We must have gills
hidden under keloid skin,
because sometimes we are too
tired from forging rivers, navigating
tides, and crossing gulfs.

I convince myself I can breathe underwater. 
How else have we emerged from 
Gulf loop currents and New Sargasso seas?

Traiteurs, Yukhiti Ipošok, Root-workers, Bean feasa, 
and Alikchi speak in Kréyol-Mobilian currents to grandmothers 
lost, tossed, and surfaced on Gulf shoals and riverbanks.

Yemaya, Šiwāt-Oket, Mélusine
Hvashi, and Mami Wata, lick tears—
Water-women swallowing salted prayer drops.

Give us salinity to float in the betweens.
Surrender to flood waters. 

We could not be drowned— 
so they sought to bind us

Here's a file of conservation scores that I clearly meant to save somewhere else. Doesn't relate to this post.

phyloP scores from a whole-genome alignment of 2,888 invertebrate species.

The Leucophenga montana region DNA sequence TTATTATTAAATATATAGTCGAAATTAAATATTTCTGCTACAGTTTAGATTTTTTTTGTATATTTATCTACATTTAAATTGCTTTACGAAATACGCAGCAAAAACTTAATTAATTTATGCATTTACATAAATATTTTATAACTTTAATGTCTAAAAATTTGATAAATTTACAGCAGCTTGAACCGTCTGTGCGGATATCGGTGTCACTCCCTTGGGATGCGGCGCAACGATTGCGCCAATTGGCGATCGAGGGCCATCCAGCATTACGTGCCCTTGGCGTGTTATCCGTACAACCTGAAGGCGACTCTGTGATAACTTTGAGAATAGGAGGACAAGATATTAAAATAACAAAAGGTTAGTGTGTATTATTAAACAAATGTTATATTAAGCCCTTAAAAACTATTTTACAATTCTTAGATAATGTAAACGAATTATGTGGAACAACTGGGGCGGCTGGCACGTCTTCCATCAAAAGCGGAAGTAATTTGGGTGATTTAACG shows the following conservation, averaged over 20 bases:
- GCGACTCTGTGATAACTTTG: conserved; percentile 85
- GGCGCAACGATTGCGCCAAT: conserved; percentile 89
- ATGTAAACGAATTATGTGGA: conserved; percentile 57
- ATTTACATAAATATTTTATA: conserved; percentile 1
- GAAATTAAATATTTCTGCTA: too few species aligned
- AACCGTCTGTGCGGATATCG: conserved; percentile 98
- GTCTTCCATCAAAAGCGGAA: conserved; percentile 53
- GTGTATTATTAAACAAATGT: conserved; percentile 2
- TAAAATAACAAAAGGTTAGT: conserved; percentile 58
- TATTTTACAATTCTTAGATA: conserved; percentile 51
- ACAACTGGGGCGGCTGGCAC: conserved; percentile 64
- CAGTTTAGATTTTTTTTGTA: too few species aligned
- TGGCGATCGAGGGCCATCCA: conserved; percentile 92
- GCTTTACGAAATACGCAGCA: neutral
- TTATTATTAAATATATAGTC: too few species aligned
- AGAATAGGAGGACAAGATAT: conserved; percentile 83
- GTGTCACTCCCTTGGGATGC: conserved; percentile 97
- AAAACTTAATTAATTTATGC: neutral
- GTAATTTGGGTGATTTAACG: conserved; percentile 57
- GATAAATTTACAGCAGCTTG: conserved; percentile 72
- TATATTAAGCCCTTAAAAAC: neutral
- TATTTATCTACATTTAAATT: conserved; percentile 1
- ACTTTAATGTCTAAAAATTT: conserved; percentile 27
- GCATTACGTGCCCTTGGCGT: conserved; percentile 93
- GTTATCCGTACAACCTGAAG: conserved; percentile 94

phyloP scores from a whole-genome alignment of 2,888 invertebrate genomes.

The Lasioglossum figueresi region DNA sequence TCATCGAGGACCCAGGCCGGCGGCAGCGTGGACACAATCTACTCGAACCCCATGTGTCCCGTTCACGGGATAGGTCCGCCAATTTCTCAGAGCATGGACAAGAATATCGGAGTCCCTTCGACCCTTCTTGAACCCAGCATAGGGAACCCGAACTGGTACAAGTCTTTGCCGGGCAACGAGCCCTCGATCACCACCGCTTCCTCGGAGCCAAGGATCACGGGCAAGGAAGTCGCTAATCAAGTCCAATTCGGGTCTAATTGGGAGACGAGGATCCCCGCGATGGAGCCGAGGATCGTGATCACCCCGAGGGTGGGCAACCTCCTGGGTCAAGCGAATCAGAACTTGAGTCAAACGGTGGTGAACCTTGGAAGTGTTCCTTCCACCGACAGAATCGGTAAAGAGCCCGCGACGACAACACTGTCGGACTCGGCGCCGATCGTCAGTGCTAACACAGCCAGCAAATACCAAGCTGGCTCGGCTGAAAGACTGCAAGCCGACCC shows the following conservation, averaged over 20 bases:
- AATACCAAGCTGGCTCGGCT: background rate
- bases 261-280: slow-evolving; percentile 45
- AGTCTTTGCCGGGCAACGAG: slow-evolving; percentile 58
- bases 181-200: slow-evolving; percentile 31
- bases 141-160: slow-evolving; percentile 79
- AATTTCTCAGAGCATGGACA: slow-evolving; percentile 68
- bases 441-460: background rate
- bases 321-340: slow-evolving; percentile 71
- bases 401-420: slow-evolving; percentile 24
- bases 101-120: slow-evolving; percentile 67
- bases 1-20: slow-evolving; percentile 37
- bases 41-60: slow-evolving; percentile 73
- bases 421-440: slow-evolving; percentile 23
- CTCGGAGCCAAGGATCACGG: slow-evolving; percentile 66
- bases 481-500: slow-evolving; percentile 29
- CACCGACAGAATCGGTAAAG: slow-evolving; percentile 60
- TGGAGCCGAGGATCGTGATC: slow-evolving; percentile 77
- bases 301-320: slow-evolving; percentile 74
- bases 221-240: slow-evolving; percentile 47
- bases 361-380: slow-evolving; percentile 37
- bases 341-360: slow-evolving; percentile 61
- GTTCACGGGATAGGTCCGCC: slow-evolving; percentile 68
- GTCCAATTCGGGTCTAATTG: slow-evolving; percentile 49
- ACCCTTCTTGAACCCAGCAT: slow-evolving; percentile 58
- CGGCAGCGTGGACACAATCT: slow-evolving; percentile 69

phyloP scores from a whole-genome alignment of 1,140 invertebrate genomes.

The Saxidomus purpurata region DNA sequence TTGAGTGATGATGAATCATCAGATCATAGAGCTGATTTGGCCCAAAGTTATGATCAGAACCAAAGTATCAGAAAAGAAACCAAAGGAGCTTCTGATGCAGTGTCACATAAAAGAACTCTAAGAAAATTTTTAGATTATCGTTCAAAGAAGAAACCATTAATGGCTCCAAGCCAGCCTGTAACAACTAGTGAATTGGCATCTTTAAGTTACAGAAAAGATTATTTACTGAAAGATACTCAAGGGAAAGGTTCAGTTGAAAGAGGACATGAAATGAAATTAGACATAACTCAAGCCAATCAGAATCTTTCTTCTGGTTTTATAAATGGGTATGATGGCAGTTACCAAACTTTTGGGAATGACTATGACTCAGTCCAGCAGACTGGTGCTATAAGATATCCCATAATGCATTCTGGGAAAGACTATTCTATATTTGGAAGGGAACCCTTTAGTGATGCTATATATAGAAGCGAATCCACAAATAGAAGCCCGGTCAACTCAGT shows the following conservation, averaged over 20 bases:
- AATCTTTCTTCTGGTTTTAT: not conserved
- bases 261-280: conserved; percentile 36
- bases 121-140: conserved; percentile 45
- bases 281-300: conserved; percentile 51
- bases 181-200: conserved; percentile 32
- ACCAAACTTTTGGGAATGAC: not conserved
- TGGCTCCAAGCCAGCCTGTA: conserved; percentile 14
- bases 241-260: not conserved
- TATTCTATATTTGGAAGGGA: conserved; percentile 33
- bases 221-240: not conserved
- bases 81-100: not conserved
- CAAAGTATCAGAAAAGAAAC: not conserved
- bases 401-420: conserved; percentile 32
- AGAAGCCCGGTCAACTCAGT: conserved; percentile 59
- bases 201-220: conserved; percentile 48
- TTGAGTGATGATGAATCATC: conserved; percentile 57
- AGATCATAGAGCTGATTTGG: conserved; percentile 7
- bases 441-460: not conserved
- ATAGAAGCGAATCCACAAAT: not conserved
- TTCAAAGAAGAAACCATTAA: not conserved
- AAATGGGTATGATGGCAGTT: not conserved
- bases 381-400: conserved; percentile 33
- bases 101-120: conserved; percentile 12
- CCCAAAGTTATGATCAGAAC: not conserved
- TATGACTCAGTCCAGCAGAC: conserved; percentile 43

But these songs dredge-up memories like water
pouring from spaces between soil and root, flood dry plains 
lifting to carry me through the hurricane.

Speaking in polyvocal tongues center of eye calm 
makes way for calamity. We know how to swim 
holding our breath across generations.

You see, we do have gills…
It’s where we keep our stories.
It’s how we float.

Copyright © 2024 by Rain Prud’homme-Cranford. Originally published in Poem-a-Day on February 15, 2024, by the Academy of American Poets.